When should you abandon a sinking financial ship? Not merely because it’s being tossed by stormy seas.
I was reminded of this at a recent gathering of financial advisors. One participant noted that five years ago he would have never disclosed he was a market timer. Such a revelation would have been greeted with disdain. Today, he said, the reverse is true. Market timing—often called “tactical asset allocation” to give it a little more panache—is back in vogue. Today it is the advisors who subscribe to “buy and hold” that are keeping silent.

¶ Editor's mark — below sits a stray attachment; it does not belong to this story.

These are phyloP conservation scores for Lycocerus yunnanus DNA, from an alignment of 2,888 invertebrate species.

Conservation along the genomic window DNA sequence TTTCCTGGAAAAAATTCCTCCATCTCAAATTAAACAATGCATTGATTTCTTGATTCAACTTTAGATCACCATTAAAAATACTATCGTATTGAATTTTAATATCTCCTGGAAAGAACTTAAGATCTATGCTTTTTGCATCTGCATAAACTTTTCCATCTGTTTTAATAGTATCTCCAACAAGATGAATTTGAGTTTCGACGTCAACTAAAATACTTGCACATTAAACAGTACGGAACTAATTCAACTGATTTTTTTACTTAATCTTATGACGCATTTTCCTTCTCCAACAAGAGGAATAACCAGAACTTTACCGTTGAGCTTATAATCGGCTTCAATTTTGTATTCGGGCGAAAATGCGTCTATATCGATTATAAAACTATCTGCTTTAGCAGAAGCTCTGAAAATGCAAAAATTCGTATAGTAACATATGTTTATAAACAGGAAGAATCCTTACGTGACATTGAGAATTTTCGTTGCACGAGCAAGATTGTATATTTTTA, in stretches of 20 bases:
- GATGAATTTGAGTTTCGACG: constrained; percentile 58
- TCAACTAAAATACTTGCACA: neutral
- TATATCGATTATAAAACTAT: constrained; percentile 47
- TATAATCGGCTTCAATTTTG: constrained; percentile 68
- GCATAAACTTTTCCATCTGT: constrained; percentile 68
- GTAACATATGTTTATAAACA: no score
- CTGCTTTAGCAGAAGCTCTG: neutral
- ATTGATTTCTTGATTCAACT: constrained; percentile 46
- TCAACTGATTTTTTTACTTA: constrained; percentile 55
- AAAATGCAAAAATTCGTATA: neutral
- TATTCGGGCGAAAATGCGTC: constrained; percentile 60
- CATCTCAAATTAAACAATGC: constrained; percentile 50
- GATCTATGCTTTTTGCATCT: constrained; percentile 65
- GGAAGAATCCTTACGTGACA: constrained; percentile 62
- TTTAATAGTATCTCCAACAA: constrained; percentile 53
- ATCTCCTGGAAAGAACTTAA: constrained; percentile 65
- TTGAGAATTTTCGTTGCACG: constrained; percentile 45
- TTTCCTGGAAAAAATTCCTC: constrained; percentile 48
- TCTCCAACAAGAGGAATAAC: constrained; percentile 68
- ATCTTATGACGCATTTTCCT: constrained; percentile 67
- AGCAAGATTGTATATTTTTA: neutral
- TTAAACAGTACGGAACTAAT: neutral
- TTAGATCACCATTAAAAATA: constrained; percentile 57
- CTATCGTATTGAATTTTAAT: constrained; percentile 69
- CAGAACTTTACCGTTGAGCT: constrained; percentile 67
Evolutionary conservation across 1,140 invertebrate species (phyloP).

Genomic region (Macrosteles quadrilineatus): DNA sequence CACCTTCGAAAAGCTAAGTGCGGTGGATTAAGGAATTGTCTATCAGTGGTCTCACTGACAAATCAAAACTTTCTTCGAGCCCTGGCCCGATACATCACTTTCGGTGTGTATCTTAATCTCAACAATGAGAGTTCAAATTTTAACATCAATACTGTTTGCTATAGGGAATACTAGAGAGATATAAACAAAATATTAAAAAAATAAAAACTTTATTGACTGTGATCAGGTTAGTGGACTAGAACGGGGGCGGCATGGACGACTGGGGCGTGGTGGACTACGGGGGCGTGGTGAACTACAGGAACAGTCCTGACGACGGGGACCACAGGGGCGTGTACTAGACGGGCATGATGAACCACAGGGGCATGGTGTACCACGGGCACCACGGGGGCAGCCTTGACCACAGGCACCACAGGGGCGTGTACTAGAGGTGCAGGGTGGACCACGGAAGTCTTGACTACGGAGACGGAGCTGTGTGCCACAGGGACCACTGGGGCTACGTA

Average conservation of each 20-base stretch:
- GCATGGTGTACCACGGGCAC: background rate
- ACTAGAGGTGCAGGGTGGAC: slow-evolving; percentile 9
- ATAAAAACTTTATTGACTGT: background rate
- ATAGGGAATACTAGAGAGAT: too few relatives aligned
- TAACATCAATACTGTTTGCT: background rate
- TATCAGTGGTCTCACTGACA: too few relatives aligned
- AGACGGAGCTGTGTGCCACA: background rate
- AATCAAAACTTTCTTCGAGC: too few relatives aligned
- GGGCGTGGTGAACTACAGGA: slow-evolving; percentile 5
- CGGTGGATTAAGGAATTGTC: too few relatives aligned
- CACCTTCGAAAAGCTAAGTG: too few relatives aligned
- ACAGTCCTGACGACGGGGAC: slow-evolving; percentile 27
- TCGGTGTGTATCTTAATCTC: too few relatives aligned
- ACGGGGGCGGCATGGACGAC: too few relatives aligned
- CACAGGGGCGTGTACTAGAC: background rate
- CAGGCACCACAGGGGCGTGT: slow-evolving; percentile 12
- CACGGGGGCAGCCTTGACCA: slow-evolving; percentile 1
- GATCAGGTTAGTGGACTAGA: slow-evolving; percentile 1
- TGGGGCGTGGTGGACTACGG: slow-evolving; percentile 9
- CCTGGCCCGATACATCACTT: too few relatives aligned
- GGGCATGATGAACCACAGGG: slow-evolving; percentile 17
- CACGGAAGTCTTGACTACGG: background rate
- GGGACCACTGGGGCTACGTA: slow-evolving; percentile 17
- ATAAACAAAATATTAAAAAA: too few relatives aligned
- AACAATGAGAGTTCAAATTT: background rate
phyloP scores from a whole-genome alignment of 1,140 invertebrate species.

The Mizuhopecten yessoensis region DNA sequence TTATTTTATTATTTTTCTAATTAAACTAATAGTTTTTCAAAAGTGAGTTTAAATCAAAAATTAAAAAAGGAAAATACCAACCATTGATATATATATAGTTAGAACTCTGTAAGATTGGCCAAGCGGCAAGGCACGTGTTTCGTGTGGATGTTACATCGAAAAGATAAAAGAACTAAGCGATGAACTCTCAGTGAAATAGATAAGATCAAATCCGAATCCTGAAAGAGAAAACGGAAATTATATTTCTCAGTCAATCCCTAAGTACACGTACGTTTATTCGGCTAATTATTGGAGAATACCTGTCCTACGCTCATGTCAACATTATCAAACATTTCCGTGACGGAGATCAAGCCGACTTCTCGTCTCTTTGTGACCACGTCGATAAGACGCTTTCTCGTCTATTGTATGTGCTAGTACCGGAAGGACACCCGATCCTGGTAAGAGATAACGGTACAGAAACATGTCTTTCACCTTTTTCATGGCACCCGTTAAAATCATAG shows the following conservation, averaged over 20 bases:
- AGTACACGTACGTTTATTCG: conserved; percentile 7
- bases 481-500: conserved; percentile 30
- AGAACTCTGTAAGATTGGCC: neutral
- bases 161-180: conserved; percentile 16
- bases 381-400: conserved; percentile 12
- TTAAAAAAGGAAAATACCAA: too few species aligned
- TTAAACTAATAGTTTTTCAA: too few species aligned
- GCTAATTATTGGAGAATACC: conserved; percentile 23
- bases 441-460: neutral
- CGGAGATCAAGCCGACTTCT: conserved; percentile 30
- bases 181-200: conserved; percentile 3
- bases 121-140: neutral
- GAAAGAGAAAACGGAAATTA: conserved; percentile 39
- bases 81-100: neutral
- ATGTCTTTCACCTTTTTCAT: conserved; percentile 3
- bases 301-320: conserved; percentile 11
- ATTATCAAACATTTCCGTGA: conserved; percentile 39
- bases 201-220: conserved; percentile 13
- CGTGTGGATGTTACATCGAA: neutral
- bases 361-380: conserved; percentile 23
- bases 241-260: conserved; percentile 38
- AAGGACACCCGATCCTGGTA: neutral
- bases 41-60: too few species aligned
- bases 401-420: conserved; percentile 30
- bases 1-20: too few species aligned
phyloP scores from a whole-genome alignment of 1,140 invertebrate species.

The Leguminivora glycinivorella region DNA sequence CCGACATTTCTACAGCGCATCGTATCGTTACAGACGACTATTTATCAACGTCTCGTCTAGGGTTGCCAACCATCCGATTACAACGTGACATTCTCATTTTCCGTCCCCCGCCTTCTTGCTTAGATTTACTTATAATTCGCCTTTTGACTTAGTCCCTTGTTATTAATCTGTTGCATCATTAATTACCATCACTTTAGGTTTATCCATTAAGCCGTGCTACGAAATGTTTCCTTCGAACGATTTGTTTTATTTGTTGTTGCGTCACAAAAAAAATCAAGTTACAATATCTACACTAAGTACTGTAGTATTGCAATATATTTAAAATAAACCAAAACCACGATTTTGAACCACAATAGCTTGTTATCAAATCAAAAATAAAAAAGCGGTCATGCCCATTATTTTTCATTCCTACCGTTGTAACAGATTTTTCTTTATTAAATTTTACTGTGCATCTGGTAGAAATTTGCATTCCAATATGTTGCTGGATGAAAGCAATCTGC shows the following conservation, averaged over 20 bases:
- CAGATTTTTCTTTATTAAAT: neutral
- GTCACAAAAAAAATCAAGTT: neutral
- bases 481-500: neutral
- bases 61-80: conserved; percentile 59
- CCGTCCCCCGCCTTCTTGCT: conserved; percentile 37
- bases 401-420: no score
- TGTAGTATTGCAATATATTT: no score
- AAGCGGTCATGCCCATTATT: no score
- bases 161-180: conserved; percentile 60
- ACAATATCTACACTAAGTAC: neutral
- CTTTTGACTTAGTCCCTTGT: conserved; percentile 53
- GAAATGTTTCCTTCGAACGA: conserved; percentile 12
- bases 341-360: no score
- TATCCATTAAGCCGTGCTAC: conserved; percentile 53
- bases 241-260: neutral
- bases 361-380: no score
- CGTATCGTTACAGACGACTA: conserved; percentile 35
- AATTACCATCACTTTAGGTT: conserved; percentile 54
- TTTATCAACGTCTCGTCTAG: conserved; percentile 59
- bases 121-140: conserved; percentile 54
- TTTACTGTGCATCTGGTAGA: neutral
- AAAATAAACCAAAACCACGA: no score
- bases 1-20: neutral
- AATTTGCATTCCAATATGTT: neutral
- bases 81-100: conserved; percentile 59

Why the big turnaround in just five years? Market timing (trying to sell at the top or buy at the bottom of a market) is 180 degrees from buy and hold (buying a number of asset classes and maintaining them). One might understand such a rapid shift in non-professionals untrained in the area of finance, but most advisors are trained professionals.
To understand what happened, we need to look no further than the market crash of 2008-2009 and the mechanics of the brain.